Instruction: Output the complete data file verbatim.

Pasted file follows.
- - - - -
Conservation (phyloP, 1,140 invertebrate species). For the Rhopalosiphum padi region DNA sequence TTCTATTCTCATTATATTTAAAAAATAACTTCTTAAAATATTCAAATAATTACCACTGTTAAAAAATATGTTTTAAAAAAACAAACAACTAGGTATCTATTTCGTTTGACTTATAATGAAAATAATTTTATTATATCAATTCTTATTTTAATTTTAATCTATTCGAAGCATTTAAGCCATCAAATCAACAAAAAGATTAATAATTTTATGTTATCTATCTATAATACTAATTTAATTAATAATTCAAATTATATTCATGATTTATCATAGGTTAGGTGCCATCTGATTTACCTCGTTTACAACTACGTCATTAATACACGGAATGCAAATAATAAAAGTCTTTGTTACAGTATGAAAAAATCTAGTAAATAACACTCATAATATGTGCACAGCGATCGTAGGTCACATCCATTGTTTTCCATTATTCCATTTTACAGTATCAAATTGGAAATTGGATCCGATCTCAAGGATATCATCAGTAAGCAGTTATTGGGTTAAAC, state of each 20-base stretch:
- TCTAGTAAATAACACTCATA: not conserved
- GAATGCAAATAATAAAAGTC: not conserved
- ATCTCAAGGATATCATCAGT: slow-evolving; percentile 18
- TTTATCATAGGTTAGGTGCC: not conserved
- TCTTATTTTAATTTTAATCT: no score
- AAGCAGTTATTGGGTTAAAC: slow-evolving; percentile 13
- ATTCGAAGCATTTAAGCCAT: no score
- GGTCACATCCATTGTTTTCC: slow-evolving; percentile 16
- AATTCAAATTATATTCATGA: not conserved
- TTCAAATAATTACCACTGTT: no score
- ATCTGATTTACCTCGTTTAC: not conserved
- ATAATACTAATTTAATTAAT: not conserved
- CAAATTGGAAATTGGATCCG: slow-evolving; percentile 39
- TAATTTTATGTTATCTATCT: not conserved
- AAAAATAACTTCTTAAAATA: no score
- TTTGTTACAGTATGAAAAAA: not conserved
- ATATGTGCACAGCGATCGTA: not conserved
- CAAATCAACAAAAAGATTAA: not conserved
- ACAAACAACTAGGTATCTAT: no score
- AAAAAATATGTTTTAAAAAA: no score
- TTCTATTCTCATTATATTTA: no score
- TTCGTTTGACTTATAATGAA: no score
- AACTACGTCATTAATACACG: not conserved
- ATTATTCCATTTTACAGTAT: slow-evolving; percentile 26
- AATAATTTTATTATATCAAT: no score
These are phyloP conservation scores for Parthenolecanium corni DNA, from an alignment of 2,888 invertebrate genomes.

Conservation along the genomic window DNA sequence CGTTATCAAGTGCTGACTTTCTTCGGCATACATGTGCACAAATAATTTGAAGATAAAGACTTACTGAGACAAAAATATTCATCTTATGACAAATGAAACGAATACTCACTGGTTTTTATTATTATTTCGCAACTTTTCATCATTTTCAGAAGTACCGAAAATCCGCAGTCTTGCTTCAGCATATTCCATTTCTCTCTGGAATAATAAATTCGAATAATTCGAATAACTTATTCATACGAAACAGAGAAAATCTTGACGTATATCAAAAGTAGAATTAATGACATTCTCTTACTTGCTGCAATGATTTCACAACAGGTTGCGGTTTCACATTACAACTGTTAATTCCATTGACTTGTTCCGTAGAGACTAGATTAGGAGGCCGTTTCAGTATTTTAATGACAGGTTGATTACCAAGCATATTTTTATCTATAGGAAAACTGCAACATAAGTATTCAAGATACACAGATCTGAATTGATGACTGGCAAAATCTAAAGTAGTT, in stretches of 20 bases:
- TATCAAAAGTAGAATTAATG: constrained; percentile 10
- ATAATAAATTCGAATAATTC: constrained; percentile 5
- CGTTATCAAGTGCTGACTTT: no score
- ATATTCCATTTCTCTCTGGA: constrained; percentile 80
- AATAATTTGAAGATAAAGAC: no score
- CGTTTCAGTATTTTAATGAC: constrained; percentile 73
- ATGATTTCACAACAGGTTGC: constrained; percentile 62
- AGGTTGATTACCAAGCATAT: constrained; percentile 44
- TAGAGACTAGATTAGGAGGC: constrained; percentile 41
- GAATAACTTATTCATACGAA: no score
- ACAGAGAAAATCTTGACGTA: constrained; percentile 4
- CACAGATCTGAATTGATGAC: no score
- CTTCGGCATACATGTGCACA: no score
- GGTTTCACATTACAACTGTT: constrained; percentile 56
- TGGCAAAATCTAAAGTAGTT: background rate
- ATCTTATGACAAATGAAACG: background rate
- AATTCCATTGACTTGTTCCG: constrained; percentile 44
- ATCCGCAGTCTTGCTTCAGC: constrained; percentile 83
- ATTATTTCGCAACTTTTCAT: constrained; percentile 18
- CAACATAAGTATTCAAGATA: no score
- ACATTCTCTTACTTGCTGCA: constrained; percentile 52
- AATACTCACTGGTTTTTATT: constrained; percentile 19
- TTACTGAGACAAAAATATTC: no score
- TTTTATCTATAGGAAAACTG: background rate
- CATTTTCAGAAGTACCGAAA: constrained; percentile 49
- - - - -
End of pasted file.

Conservation (phyloP, 1,140 invertebrate species). For the Rhopalosiphum padi region DNA sequence TTCTATTCTCATTATATTTAAAAAATAACTTCTTAAAATATTCAAATAATTACCACTGTTAAAAAATATGTTTTAAAAAAACAAACAACTAGGTATCTATTTCGTTTGACTTATAATGAAAATAATTTTATTATATCAATTCTTATTTTAATTTTAATCTATTCGAAGCATTTAAGCCATCAAATCAACAAAAAGATTAATAATTTTATGTTATCTATCTATAATACTAATTTAATTAATAATTCAAATTATATTCATGATTTATCATAGGTTAGGTGCCATCTGATTTACCTCGTTTACAACTACGTCATTAATACACGGAATGCAAATAATAAAAGTCTTTGTTACAGTATGAAAAAATCTAGTAAATAACACTCATAATATGTGCACAGCGATCGTAGGTCACATCCATTGTTTTCCATTATTCCATTTTACAGTATCAAATTGGAAATTGGATCCGATCTCAAGGATATCATCAGTAAGCAGTTATTGGGTTAAAC, state of each 20-base stretch:
- TCTAGTAAATAACACTCATA: not conserved
- GAATGCAAATAATAAAAGTC: not conserved
- ATCTCAAGGATATCATCAGT: slow-evolving; percentile 18
- TTTATCATAGGTTAGGTGCC: not conserved
- TCTTATTTTAATTTTAATCT: no score
- AAGCAGTTATTGGGTTAAAC: slow-evolving; percentile 13
- ATTCGAAGCATTTAAGCCAT: no score
- GGTCACATCCATTGTTTTCC: slow-evolving; percentile 16
- AATTCAAATTATATTCATGA: not conserved
- TTCAAATAATTACCACTGTT: no score
- ATCTGATTTACCTCGTTTAC: not conserved
- ATAATACTAATTTAATTAAT: not conserved
- CAAATTGGAAATTGGATCCG: slow-evolving; percentile 39
- TAATTTTATGTTATCTATCT: not conserved
- AAAAATAACTTCTTAAAATA: no score
- TTTGTTACAGTATGAAAAAA: not conserved
- ATATGTGCACAGCGATCGTA: not conserved
- CAAATCAACAAAAAGATTAA: not conserved
- ACAAACAACTAGGTATCTAT: no score
- AAAAAATATGTTTTAAAAAA: no score
- TTCTATTCTCATTATATTTA: no score
- TTCGTTTGACTTATAATGAA: no score
- AACTACGTCATTAATACACG: not conserved
- ATTATTCCATTTTACAGTAT: slow-evolving; percentile 26
- AATAATTTTATTATATCAAT: no score
These are phyloP conservation scores for Parthenolecanium corni DNA, from an alignment of 2,888 invertebrate genomes.

Conservation along the genomic window DNA sequence CGTTATCAAGTGCTGACTTTCTTCGGCATACATGTGCACAAATAATTTGAAGATAAAGACTTACTGAGACAAAAATATTCATCTTATGACAAATGAAACGAATACTCACTGGTTTTTATTATTATTTCGCAACTTTTCATCATTTTCAGAAGTACCGAAAATCCGCAGTCTTGCTTCAGCATATTCCATTTCTCTCTGGAATAATAAATTCGAATAATTCGAATAACTTATTCATACGAAACAGAGAAAATCTTGACGTATATCAAAAGTAGAATTAATGACATTCTCTTACTTGCTGCAATGATTTCACAACAGGTTGCGGTTTCACATTACAACTGTTAATTCCATTGACTTGTTCCGTAGAGACTAGATTAGGAGGCCGTTTCAGTATTTTAATGACAGGTTGATTACCAAGCATATTTTTATCTATAGGAAAACTGCAACATAAGTATTCAAGATACACAGATCTGAATTGATGACTGGCAAAATCTAAAGTAGTT, in stretches of 20 bases:
- TATCAAAAGTAGAATTAATG: constrained; percentile 10
- ATAATAAATTCGAATAATTC: constrained; percentile 5
- CGTTATCAAGTGCTGACTTT: no score
- ATATTCCATTTCTCTCTGGA: constrained; percentile 80
- AATAATTTGAAGATAAAGAC: no score
- CGTTTCAGTATTTTAATGAC: constrained; percentile 73
- ATGATTTCACAACAGGTTGC: constrained; percentile 62
- AGGTTGATTACCAAGCATAT: constrained; percentile 44
- TAGAGACTAGATTAGGAGGC: constrained; percentile 41
- GAATAACTTATTCATACGAA: no score
- ACAGAGAAAATCTTGACGTA: constrained; percentile 4
- CACAGATCTGAATTGATGAC: no score
- CTTCGGCATACATGTGCACA: no score
- GGTTTCACATTACAACTGTT: constrained; percentile 56
- TGGCAAAATCTAAAGTAGTT: background rate
- ATCTTATGACAAATGAAACG: background rate
- AATTCCATTGACTTGTTCCG: constrained; percentile 44
- ATCCGCAGTCTTGCTTCAGC: constrained; percentile 83
- ATTATTTCGCAACTTTTCAT: constrained; percentile 18
- CAACATAAGTATTCAAGATA: no score
- ACATTCTCTTACTTGCTGCA: constrained; percentile 52
- AATACTCACTGGTTTTTATT: constrained; percentile 19
- TTACTGAGACAAAAATATTC: no score
- TTTTATCTATAGGAAAACTG: background rate
- CATTTTCAGAAGTACCGAAA: constrained; percentile 49